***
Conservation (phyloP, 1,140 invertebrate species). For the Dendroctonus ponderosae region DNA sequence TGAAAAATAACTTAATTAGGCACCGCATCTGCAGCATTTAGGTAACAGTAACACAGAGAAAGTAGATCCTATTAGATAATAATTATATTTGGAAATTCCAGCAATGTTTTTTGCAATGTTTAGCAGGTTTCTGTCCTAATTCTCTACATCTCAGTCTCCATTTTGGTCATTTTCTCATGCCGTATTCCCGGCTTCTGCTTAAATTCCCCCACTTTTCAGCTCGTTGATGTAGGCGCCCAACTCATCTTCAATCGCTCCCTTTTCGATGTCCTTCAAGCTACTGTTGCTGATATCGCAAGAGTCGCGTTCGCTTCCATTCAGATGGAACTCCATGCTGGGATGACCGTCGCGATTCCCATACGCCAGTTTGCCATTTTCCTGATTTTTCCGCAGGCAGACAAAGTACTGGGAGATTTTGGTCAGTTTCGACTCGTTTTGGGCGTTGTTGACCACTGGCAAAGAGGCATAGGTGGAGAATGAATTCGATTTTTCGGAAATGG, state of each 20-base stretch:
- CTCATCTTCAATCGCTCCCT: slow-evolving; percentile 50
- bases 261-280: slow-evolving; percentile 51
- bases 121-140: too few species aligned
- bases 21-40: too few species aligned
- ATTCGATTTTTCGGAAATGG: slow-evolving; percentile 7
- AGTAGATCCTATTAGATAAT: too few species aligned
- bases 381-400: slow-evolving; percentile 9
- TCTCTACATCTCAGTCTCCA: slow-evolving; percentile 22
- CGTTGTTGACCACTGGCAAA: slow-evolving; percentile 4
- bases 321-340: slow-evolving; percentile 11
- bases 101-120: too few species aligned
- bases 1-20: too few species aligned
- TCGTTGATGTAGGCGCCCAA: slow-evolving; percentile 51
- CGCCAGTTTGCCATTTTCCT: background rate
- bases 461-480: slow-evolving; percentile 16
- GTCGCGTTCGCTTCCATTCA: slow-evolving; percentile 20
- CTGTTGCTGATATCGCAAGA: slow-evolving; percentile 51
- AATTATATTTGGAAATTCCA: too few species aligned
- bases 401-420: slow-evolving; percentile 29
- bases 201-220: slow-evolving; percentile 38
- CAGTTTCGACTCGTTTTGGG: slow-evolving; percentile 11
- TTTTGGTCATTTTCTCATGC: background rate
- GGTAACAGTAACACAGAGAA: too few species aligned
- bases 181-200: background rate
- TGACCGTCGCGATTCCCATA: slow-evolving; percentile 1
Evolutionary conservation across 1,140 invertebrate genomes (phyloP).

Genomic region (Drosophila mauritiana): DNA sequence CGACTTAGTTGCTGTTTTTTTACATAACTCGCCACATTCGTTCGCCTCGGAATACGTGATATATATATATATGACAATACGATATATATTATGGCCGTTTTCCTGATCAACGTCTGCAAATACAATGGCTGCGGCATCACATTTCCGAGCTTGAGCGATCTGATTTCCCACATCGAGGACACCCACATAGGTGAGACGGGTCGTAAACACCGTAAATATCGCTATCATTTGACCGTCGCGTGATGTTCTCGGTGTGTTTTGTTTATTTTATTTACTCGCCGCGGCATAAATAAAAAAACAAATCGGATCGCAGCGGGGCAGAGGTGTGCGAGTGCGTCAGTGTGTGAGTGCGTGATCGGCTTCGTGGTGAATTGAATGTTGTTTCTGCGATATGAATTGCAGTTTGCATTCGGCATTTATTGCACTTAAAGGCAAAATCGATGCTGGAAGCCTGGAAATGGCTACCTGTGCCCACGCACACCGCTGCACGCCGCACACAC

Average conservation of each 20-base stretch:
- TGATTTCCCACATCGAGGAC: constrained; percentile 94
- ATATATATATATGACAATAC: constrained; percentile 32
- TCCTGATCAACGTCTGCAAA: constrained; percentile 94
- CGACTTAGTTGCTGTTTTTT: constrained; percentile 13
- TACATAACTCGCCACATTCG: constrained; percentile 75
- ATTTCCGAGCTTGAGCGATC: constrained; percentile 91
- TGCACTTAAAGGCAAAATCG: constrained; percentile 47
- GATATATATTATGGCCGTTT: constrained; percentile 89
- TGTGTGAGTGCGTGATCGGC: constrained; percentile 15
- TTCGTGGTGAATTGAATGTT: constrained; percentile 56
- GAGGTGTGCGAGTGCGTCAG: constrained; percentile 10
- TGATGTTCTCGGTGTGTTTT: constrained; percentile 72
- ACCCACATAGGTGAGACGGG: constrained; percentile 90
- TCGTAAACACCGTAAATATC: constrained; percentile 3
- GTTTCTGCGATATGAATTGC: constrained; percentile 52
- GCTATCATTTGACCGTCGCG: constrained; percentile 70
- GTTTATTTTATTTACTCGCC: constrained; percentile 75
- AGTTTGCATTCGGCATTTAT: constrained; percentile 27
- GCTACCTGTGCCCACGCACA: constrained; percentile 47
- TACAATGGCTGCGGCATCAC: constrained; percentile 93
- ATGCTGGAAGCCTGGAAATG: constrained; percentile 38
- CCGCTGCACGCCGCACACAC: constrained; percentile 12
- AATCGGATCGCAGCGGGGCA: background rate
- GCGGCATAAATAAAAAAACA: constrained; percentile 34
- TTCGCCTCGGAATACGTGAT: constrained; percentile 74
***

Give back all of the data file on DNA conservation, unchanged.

Conservation (phyloP, 1,140 invertebrate species). For the Dendroctonus ponderosae region DNA sequence TGAAAAATAACTTAATTAGGCACCGCATCTGCAGCATTTAGGTAACAGTAACACAGAGAAAGTAGATCCTATTAGATAATAATTATATTTGGAAATTCCAGCAATGTTTTTTGCAATGTTTAGCAGGTTTCTGTCCTAATTCTCTACATCTCAGTCTCCATTTTGGTCATTTTCTCATGCCGTATTCCCGGCTTCTGCTTAAATTCCCCCACTTTTCAGCTCGTTGATGTAGGCGCCCAACTCATCTTCAATCGCTCCCTTTTCGATGTCCTTCAAGCTACTGTTGCTGATATCGCAAGAGTCGCGTTCGCTTCCATTCAGATGGAACTCCATGCTGGGATGACCGTCGCGATTCCCATACGCCAGTTTGCCATTTTCCTGATTTTTCCGCAGGCAGACAAAGTACTGGGAGATTTTGGTCAGTTTCGACTCGTTTTGGGCGTTGTTGACCACTGGCAAAGAGGCATAGGTGGAGAATGAATTCGATTTTTCGGAAATGG, state of each 20-base stretch:
- CTCATCTTCAATCGCTCCCT: slow-evolving; percentile 50
- bases 261-280: slow-evolving; percentile 51
- bases 121-140: too few species aligned
- bases 21-40: too few species aligned
- ATTCGATTTTTCGGAAATGG: slow-evolving; percentile 7
- AGTAGATCCTATTAGATAAT: too few species aligned
- bases 381-400: slow-evolving; percentile 9
- TCTCTACATCTCAGTCTCCA: slow-evolving; percentile 22
- CGTTGTTGACCACTGGCAAA: slow-evolving; percentile 4
- bases 321-340: slow-evolving; percentile 11
- bases 101-120: too few species aligned
- bases 1-20: too few species aligned
- TCGTTGATGTAGGCGCCCAA: slow-evolving; percentile 51
- CGCCAGTTTGCCATTTTCCT: background rate
- bases 461-480: slow-evolving; percentile 16
- GTCGCGTTCGCTTCCATTCA: slow-evolving; percentile 20
- CTGTTGCTGATATCGCAAGA: slow-evolving; percentile 51
- AATTATATTTGGAAATTCCA: too few species aligned
- bases 401-420: slow-evolving; percentile 29
- bases 201-220: slow-evolving; percentile 38
- CAGTTTCGACTCGTTTTGGG: slow-evolving; percentile 11
- TTTTGGTCATTTTCTCATGC: background rate
- GGTAACAGTAACACAGAGAA: too few species aligned
- bases 181-200: background rate
- TGACCGTCGCGATTCCCATA: slow-evolving; percentile 1
Evolutionary conservation across 1,140 invertebrate genomes (phyloP).

Genomic region (Drosophila mauritiana): DNA sequence CGACTTAGTTGCTGTTTTTTTACATAACTCGCCACATTCGTTCGCCTCGGAATACGTGATATATATATATATGACAATACGATATATATTATGGCCGTTTTCCTGATCAACGTCTGCAAATACAATGGCTGCGGCATCACATTTCCGAGCTTGAGCGATCTGATTTCCCACATCGAGGACACCCACATAGGTGAGACGGGTCGTAAACACCGTAAATATCGCTATCATTTGACCGTCGCGTGATGTTCTCGGTGTGTTTTGTTTATTTTATTTACTCGCCGCGGCATAAATAAAAAAACAAATCGGATCGCAGCGGGGCAGAGGTGTGCGAGTGCGTCAGTGTGTGAGTGCGTGATCGGCTTCGTGGTGAATTGAATGTTGTTTCTGCGATATGAATTGCAGTTTGCATTCGGCATTTATTGCACTTAAAGGCAAAATCGATGCTGGAAGCCTGGAAATGGCTACCTGTGCCCACGCACACCGCTGCACGCCGCACACAC

Average conservation of each 20-base stretch:
- TGATTTCCCACATCGAGGAC: constrained; percentile 94
- ATATATATATATGACAATAC: constrained; percentile 32
- TCCTGATCAACGTCTGCAAA: constrained; percentile 94
- CGACTTAGTTGCTGTTTTTT: constrained; percentile 13
- TACATAACTCGCCACATTCG: constrained; percentile 75
- ATTTCCGAGCTTGAGCGATC: constrained; percentile 91
- TGCACTTAAAGGCAAAATCG: constrained; percentile 47
- GATATATATTATGGCCGTTT: constrained; percentile 89
- TGTGTGAGTGCGTGATCGGC: constrained; percentile 15
- TTCGTGGTGAATTGAATGTT: constrained; percentile 56
- GAGGTGTGCGAGTGCGTCAG: constrained; percentile 10
- TGATGTTCTCGGTGTGTTTT: constrained; percentile 72
- ACCCACATAGGTGAGACGGG: constrained; percentile 90
- TCGTAAACACCGTAAATATC: constrained; percentile 3
- GTTTCTGCGATATGAATTGC: constrained; percentile 52
- GCTATCATTTGACCGTCGCG: constrained; percentile 70
- GTTTATTTTATTTACTCGCC: constrained; percentile 75
- AGTTTGCATTCGGCATTTAT: constrained; percentile 27
- GCTACCTGTGCCCACGCACA: constrained; percentile 47
- TACAATGGCTGCGGCATCAC: constrained; percentile 93
- ATGCTGGAAGCCTGGAAATG: constrained; percentile 38
- CCGCTGCACGCCGCACACAC: constrained; percentile 12
- AATCGGATCGCAGCGGGGCA: background rate
- GCGGCATAAATAAAAAAACA: constrained; percentile 34
- TTCGCCTCGGAATACGTGAT: constrained; percentile 74